Does Your Company Have A Toxic Employee?

Posted on April 1, 2015 by - Also by this author

Company Toxin: It’s that one employee with the toxic mouth running around your company poisoning and infecting your other employees with a negative attitude and opinion about everything.

We’ve all had one or have one. Sometimes we keep them much longer than we should because they get the job done. They know all the airports, freeway systems and procedures. They have been with you forever so hope it is a phase they are going through.  
I had one for years and finally, I just “rode him out the door.” I didn’t want to fire him because I didn’t want any hassles. You know how we get rid of people in this business.  I don’t mind saying it here because there is nothing illegal about it. I gave this guy all the early dark morning assignments. I would leave him off the schedule for five days at a time hoping he would get the hint. Finally, he told me the hours I was giving him were so sporadic that he could not make a living. He told me I forced him to get another job.  Oh, well.

Now, I have a new one. I don’t know how he got contaminated but he did. His big beef is that he is underpaid for the work he does. Really? We pay an average of $14.75 per hour. My top chauffeurs are at $18 per hour, the maximum that we pay. All of a sudden, everyone around here believes they are underpaid. I had to send a companywide email to remind everyone that we did not recruit any of them. They came in and applied for a job. Basically saying, “Please hire me.” At the time they were hired, they were given a formal letter offering employment. They had an opportunity to negotiate more or tell me to go pack sand. But, they took the job.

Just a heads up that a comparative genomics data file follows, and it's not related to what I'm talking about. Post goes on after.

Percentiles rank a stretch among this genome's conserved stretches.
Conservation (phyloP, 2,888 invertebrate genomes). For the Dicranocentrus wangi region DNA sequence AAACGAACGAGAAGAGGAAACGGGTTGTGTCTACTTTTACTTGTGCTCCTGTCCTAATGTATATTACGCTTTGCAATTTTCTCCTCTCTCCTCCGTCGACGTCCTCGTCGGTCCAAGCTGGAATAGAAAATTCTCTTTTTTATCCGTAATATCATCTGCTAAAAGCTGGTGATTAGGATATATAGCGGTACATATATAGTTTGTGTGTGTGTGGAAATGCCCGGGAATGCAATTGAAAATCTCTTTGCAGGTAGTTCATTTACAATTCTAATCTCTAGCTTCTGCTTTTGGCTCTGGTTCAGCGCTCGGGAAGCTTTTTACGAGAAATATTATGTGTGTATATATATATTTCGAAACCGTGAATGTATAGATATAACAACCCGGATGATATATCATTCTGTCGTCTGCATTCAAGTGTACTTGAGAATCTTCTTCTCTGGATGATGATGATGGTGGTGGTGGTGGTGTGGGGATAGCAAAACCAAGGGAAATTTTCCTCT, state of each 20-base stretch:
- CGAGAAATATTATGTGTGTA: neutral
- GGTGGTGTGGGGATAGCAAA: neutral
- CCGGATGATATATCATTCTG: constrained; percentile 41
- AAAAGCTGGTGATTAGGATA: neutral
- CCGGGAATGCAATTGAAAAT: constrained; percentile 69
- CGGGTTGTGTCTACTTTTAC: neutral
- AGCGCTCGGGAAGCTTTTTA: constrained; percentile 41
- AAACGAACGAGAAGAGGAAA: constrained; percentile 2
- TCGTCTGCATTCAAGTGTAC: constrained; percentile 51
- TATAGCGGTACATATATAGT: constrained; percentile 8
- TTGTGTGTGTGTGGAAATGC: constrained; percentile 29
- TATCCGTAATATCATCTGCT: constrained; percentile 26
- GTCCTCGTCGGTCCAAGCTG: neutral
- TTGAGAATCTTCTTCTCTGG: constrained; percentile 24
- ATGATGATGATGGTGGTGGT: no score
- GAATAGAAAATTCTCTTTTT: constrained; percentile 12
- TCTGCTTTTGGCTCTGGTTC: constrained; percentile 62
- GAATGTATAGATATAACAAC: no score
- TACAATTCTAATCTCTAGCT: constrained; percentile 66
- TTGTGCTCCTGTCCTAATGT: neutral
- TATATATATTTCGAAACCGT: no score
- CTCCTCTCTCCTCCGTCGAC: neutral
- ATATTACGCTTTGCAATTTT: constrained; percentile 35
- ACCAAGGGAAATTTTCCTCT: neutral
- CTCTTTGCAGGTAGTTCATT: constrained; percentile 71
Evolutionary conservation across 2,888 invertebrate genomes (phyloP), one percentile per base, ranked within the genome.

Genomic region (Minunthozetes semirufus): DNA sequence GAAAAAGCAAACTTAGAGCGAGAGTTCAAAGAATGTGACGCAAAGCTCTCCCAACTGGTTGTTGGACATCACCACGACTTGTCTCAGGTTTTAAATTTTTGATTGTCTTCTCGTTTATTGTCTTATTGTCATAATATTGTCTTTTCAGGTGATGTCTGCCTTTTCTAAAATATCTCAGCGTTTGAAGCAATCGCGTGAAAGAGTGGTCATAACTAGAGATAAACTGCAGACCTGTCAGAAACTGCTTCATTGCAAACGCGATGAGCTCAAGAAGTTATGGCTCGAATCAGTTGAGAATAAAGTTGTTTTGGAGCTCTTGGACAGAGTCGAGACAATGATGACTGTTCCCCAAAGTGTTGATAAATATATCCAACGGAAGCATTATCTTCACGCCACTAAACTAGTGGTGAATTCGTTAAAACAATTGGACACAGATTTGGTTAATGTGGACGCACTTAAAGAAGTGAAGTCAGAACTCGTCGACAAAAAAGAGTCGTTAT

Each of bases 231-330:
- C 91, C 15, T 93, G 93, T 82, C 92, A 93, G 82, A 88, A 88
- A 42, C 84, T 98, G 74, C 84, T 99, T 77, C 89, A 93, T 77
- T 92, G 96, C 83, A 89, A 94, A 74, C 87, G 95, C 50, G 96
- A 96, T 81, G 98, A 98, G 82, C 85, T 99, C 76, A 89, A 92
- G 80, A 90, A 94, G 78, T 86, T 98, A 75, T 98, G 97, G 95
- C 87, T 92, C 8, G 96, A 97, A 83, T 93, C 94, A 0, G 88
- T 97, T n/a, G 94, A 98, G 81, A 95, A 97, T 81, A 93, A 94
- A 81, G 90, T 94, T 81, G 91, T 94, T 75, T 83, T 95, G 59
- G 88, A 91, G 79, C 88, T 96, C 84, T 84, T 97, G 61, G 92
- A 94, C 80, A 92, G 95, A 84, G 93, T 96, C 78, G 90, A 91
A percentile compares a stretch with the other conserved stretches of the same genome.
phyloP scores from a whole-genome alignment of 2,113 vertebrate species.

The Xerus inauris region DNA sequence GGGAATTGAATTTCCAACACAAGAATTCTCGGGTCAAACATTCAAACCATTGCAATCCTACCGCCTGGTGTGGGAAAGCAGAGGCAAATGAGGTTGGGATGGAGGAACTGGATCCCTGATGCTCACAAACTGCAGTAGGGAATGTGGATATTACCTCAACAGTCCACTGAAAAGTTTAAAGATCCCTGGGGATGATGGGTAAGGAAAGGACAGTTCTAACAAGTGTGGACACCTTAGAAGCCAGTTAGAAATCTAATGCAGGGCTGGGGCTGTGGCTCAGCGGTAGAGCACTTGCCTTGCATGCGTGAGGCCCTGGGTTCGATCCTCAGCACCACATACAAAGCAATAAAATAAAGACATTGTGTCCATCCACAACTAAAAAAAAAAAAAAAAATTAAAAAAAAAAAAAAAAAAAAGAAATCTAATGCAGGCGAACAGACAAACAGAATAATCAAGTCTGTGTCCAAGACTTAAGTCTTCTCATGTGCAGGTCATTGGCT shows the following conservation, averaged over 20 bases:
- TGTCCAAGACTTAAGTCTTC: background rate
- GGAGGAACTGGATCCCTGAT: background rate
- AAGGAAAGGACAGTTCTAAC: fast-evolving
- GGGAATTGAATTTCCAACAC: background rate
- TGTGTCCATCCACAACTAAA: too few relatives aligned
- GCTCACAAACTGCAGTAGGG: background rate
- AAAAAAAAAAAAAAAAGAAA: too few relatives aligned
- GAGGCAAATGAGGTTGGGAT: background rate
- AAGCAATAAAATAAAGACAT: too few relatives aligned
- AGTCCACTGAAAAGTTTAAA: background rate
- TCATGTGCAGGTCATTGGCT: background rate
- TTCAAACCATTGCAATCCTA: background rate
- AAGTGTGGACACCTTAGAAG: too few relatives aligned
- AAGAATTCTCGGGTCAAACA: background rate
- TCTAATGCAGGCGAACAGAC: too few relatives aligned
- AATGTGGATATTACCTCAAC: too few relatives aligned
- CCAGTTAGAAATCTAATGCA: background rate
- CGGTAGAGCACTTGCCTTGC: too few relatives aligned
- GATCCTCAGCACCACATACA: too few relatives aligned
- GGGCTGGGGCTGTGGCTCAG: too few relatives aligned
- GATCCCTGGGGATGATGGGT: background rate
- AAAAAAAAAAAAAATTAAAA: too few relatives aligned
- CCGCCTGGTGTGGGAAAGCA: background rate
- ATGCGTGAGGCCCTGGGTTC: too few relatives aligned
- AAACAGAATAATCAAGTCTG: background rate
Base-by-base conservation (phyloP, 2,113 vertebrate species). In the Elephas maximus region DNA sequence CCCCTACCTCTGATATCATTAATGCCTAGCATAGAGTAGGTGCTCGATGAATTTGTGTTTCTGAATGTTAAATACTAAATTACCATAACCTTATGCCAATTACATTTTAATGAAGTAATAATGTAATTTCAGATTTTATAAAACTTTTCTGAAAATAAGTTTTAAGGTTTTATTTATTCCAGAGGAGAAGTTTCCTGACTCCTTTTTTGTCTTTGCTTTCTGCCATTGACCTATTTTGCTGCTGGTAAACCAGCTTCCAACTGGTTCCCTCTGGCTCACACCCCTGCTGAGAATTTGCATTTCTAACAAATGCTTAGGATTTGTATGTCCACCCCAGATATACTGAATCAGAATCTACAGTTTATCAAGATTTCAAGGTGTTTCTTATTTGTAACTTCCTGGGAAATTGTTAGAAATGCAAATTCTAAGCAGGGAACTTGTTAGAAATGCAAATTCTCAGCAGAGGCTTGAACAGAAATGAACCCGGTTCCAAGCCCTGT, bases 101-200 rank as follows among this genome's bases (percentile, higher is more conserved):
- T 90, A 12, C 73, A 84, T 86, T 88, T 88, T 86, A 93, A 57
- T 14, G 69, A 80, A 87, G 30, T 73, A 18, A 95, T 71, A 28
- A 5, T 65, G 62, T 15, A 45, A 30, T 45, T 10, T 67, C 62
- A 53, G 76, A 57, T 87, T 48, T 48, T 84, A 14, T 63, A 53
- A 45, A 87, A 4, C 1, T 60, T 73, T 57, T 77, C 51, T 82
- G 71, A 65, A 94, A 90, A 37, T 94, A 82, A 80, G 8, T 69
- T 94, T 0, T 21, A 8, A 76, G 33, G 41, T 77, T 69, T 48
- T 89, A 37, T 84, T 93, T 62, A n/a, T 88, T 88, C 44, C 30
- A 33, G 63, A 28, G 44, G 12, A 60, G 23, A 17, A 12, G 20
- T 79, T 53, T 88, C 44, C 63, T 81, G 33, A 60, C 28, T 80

I had to be blunt and say, “If you want more money? You have two options:

No. 1: Work hard at being a personal servant to those you serve. Anticipate their needs, keep the vehicle immaculate, and add ice at every stop. Clean glasses and clear trash at every stop. Run to get that door. Be the best and you will earn it in tips. There is a huge difference in being a driver and being a chauffeur.

No. 2: GET OUT! See if anyone else will hire you at $14.25 to $18 to drive a vehicle and move on. I provided information from the Bureau of Labor Statistics outlining the average pay of chauffeurs is $12.03 per hour. Here are some additional pay statistics readily available on the Internet:

  • The NATIONAL AVERAGE hourly pay for bus drivers is $14.51.
  • Carey International, one of the largest limousine companies in the nation, pays its chauffeurs an average hourly wage of $11.95
  • Paramedics make an average of $16.41 per hour and they SAVE LIVES, so the pay for simply driving a vehicle should not be more than someone that is able to do almost everything a doctor can.
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